Dead deer 'hung from witness's gate'

A FREELANCE writer, who draped a bloody deer carcass across the gate of a millionaire's home in an attempt to stop him testifying in a court case, has escaped a prison sentence.

A FREELANCE writer, who draped a bloody deer carcass across the gate of a millionaire's home in an attempt to stop him testifying in a court case, has escaped a prison sentence.

John Thurbin, 41, of Barningham, was trying to stop racehorse owner and professional tipster John Davey giving evidence against him in a drink-driving trial, Ipswich Crown Court was told yesterday .

Judge John Holt imposed a two-year community rehabilitation order after being told that Thurbin had mental health problems and was addicted to alcohol.

Thurbin, who hoped to become a proof reader for the cricketing reference book Wisden, was convicted of intimidating a witness at a trial earlier this month, the court heard.


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Judge Holt also imposed a six-month night-time curfew on Thurbin and ordered him to be electronically tagged.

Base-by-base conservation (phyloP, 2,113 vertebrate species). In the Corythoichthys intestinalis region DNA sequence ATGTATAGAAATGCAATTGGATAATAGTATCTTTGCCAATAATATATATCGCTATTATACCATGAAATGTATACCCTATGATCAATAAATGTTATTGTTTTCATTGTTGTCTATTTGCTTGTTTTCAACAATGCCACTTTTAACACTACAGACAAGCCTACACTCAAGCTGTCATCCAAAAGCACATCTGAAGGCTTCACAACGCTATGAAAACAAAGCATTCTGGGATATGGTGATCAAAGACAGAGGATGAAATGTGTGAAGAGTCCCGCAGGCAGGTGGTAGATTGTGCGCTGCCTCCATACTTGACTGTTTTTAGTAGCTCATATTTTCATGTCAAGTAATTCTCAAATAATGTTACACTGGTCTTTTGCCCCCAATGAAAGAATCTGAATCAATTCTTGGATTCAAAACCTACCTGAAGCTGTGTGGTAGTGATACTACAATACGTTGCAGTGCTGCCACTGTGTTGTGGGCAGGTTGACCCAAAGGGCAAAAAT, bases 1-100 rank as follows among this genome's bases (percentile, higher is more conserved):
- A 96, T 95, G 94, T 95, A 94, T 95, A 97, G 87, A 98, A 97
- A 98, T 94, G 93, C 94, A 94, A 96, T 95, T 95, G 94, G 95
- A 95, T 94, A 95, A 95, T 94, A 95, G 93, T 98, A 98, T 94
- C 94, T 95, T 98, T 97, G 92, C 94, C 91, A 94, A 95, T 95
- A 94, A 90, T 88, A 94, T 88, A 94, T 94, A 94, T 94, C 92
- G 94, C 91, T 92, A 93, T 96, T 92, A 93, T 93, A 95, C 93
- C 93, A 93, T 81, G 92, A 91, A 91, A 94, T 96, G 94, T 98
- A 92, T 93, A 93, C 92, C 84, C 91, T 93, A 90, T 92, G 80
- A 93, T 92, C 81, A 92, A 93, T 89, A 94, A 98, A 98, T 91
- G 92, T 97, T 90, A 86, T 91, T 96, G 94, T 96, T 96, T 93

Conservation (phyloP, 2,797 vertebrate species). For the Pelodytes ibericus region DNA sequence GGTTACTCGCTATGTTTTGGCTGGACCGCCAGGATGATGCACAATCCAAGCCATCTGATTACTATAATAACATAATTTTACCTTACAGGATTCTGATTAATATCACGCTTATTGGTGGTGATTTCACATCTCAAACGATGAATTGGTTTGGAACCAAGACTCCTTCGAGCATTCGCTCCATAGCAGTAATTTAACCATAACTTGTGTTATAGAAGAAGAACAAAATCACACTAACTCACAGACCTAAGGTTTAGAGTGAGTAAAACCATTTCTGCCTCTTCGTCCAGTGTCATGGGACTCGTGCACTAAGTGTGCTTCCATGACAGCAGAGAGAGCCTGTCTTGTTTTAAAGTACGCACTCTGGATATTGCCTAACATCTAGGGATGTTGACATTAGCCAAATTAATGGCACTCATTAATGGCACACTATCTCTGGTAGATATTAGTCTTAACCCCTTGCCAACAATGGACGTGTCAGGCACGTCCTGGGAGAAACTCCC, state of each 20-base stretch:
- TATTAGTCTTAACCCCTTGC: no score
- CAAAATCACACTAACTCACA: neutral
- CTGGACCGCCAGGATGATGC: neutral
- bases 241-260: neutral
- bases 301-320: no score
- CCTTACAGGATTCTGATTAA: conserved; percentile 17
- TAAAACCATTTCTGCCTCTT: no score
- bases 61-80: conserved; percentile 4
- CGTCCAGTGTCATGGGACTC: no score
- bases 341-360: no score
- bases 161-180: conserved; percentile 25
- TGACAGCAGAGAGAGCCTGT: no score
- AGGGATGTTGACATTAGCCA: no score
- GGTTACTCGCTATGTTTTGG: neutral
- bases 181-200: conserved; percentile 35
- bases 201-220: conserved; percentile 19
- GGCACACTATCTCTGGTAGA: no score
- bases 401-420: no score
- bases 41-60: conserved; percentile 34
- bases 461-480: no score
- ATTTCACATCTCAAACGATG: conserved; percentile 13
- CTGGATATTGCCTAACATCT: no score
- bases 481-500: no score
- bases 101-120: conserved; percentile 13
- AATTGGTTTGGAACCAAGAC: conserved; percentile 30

"This offence deserves a prison sentence," the judge told Thurbin.

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"But it is also clear that you have personal problems, particularly your mental health and alcohol addiction.

"In the circumstances it seems to me that the public will be better served by me imposing a community rehabilitation order."

The jury had been told that Mr Davey's 10-year-old daughter found the dead muntjac deer outside the family home in Coney Weston in October.

Pinned to the deer was a note saying: "Enjoy."

Three weeks earlier Thurbin had blocked Mr Davey's car at a crossroads and told him: "I am going to get you."

Jurors were told that Mr Davey had been a witness to a road crash which led to Thurbin being charged with drink driving.

Thurbin later admitted the charge and was banned from driving for 18 months.

Robin Howard, for Thurbin, said in mitigation that his client had a serious alcohol problem.

"He has been sinking fast and has sunk far in a short time," said Mr Howard.

"He's not waving but drowning and the waters may close over his head entirely."

He said Thurbin, a former council personnel officer, was currently writing articles for an American newspaper and had applied for a job with Wisden.

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